Strains of Paradise may start with medieval maps and the Garden of Eden, but producer Anthony Denselow and I didn’t want to shy away from difficult questions too. So we ask a Muslim theologian about the power of a highly sexual Islamic concept of paradise so beloved by murdering jihadists. Incidentally are 72 virgins really a mistranslation of 72 raisins? And the very political and current row over Britain as a paradise for economic migrants, launching daily attempts to get here from “The Jungle” in Calais.
But we begin our journey in the British Library with keeper Peter Barber, looking at images of medieval maps that place Eden as a physical place separate from heaven – a bubble of perfection. You can see it in Hereford’s famous Mappa Mundi above; Adam and Eve within, showing the 4 rivers including the Tigris and the Euphrates that locate Paradise in modern day Iraq. Persians and their Mughal emperors builts walled gardens across their empire – creating private courtly paradises within their palaces such as Delhi’s Red Fort. It was prevalent in medieval courtly manuscripts and clearly inspired CS Lewis’ Christian walled garden with its healing fruit trees in The Magician’s Nephew.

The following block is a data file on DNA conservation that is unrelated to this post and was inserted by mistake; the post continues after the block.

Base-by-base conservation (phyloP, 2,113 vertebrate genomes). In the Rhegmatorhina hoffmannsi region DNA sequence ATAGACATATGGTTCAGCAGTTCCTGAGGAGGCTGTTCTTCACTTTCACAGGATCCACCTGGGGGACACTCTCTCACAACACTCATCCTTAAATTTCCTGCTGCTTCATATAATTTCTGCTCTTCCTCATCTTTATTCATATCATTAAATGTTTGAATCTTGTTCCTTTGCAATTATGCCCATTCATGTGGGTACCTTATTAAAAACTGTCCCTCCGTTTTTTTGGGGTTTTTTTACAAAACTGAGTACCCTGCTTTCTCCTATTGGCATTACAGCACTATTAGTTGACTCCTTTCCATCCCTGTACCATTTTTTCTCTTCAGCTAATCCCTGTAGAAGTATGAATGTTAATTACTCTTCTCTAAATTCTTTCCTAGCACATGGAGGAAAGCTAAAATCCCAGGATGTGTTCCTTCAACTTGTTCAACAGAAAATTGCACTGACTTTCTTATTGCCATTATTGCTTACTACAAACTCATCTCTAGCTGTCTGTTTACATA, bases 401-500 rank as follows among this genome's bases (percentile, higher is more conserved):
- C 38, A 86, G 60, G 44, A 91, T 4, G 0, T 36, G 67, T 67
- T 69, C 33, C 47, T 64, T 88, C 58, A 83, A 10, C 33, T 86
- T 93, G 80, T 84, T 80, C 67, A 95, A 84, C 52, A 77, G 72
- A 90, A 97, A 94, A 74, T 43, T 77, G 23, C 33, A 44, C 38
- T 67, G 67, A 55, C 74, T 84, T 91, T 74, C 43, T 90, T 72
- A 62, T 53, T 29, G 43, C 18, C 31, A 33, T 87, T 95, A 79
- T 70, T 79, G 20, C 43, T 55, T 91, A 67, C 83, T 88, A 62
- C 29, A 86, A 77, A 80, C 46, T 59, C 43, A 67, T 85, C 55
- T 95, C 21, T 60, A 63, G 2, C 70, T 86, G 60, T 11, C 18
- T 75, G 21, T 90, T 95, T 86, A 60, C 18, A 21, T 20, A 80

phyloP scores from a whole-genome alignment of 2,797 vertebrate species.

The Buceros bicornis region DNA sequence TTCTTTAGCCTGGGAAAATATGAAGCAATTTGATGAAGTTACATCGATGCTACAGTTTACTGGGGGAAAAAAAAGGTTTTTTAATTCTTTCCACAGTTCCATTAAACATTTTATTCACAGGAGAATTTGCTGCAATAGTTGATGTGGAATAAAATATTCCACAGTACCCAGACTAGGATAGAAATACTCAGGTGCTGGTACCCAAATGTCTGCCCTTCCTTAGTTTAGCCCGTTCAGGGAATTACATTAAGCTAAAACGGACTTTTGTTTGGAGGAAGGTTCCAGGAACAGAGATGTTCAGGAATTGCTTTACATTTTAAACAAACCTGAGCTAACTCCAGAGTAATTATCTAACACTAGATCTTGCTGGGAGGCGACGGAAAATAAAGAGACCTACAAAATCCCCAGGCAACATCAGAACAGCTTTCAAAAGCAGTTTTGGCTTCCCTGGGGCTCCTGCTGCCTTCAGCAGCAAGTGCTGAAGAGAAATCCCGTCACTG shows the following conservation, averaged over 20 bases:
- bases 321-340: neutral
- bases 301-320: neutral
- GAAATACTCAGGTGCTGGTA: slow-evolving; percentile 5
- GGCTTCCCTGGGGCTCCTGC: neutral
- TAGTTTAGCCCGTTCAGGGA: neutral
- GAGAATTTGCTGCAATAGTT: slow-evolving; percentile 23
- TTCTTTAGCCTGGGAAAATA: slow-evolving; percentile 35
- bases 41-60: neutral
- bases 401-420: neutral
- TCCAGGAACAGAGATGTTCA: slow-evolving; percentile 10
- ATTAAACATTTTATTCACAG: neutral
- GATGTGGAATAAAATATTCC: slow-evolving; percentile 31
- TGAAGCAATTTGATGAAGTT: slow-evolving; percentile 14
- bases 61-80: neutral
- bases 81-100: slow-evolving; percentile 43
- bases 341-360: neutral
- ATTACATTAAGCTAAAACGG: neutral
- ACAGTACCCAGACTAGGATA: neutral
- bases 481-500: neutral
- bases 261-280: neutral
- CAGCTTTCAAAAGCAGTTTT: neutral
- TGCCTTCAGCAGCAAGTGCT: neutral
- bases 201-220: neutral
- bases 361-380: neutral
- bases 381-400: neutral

Nico Muhly’s haunting music for the Wilton Diptych in the National Gallery of Richard II sets the scene for Shakespeare’s John of Gaunt “this sceptr’d isle” speech from his play about the monarch. The suserration of the angels’ wings evoked in the strings of a viola da gamba.
Harry McClintock’s Big Rock Candy Mountain, most famously used on the soundtrack of the Depression era film O Brother Where Art Thou? conveys a bittersweet vision of Paradise. A hobo’s vision. I’m making a partner programme on The Other Place (Hell, Limbo, Purgatory) to come in the autumn.
My Spotify list of featured music – (with a substitution piece for Nico Muhly as it’s not commercially available)
Nico Muhly on his music for the Wilton Diptych – You can hear more of it and listen to him talk to me about it on Front Row (July 2015) – about 3 min in.